Wednesday, February 19, 2014


The credible threat of a strike can move labor negotiations along as the preliminary settlement for Portland, Oregon teachers demonstrates.  Labor needs to have the strike weapon to be on equal footing with management. 

As for public sector workers in NYS, the UN's International Labor Organization said in 2011 that the state’s Taylor Law, which bans strikes by public employees in New York, violates international law and a treaty ratified by the US Senate. 

Why don't the unions here push this issue?


Jeff Kaufman said...

A credible strike wouldnt have to have given up seniority or a large part of our tenure. All we need is a tsunami shift in public opinion and early retirement for Mulgrew and his hacks.

From Under The Bus said...

Perhaps MORE could start a campaign against this violation!

Anonymous said...

We need to remember that the Taylor Law goes hand in hand with The Triborough Amendment . We can't strike without facing serious penalties and that sucks. However, our contracts stay in place until a new one is negotiated. It is kind of a catch 22 situation.

James Eterno said...

Just repeal the two days pay for each day on strike penalties. No reason why a union and management cannot agree to keep talking after a contract expires. Whatever happened to No contract=no work?

Anonymous said...

James, if I not mistaken, "management" is NY State, not the DOE. In order to get rid of the 2 days penalty NY State law would have to change. I do not think that Cuomo would ever allow that type change to go into effect. Taylor law gives an edge to the State/Cities. Tribourough gives an edge to the unions. They really are quite interlocked unfortunately. (Please inform me if you see it in a different light)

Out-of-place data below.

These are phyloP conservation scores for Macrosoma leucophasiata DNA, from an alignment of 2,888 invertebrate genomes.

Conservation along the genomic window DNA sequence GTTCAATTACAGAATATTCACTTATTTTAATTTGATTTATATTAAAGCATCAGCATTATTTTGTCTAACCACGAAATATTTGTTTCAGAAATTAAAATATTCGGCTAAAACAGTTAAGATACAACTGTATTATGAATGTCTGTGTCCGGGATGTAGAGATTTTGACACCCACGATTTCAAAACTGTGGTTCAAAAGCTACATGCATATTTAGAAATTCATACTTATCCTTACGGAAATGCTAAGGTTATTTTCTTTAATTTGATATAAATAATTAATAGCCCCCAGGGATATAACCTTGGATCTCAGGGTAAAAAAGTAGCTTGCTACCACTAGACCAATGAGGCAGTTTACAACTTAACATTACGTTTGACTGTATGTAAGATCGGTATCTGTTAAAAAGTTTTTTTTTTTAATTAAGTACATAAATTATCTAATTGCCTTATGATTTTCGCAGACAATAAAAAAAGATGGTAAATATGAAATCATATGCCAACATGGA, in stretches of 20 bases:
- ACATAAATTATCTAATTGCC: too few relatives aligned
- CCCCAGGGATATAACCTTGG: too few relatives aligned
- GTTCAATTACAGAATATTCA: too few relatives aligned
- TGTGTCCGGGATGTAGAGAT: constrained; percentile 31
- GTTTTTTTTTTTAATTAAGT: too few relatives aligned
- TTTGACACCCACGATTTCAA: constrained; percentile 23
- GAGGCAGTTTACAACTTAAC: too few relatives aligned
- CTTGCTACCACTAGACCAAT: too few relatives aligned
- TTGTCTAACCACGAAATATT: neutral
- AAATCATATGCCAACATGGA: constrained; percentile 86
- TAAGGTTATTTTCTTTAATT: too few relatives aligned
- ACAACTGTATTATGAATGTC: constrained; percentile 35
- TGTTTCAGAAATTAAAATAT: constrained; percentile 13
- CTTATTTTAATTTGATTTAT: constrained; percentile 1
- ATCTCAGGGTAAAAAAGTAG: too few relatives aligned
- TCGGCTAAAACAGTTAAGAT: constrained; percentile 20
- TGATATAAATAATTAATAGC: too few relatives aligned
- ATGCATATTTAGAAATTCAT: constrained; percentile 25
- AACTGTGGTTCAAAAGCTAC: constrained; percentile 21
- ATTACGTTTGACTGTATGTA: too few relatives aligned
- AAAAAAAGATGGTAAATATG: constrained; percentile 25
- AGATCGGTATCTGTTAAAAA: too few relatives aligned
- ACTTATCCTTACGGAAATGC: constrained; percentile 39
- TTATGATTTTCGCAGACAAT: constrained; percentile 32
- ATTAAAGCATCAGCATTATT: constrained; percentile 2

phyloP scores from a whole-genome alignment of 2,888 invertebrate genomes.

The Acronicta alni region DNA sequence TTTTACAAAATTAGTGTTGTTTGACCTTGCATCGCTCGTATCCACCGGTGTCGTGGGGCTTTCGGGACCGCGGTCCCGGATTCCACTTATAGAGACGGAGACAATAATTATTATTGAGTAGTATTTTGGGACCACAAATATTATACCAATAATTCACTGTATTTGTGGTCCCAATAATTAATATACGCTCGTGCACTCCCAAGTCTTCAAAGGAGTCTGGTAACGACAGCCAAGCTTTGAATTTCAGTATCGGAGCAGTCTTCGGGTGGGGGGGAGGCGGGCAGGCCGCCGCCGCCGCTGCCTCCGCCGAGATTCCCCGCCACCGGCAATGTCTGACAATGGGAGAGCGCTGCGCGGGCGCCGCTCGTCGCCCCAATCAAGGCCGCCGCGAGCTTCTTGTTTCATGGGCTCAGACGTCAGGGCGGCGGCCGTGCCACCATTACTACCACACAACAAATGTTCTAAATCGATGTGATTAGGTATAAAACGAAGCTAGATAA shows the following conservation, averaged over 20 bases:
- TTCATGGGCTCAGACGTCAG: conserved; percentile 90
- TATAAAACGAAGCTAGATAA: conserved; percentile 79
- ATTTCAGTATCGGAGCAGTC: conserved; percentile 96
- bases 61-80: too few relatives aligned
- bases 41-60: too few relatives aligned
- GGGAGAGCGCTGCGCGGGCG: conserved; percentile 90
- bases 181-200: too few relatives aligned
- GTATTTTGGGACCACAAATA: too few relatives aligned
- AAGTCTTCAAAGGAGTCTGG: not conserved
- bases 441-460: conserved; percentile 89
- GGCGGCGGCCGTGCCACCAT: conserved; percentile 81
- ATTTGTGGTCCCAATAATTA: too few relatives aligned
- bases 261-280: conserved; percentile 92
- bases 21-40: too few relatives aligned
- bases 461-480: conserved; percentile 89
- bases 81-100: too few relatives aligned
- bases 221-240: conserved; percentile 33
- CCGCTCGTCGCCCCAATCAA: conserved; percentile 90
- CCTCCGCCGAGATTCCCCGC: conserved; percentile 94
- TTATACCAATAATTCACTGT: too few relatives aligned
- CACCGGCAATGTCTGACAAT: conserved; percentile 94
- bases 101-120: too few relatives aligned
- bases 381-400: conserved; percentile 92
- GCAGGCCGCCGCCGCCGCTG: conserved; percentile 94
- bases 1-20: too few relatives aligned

James Eterno said...

You are right that the Taylor Law would have to change at the state level. The status quo doctrine (Triborough)does help us in that it keeps the old contract in effect until we have a new one.

Our cause has been aided because we have had fairly low inflation the last few years while working under an expired contract. However, some teacher locals have had to give up their step increases because of Cuomo's tax cap. There is a bill that was introduced in Albany to take away step increases when we don't have a contract. NYSUT needs to be a real union. Just talking to the politicians won't be enough. We need more than a seat at the table.

The question you basically ask is interesting: Should we give up status quo for ending the penalties for striking?

What incentive did Bloomberg have to negotiate with us these last five years we have been without a contract? None because we couldn't do anything. We had no leverage at all other than the evaluation system, which had to be part of the new contract, and we basically gave that leverage over to John King when we let him decide on the system. Bloomberg in many ways obliterated our contract under the status quo doctrine and the most we have done is filed lawsuits, PERB complaints and grievances. While we wait for years sometimes for decisions, working conditions have totally deteriorated. (See the blog post on what teachers needed for a principal walk through for an example or massive school closings and the ATR madness.) He waited us out fairly successfully.

I'd like to think we can change the culture back our way but I'm not sure. Would having the right to strike put us in a better position? I think so if we could mobilize properly and do it right.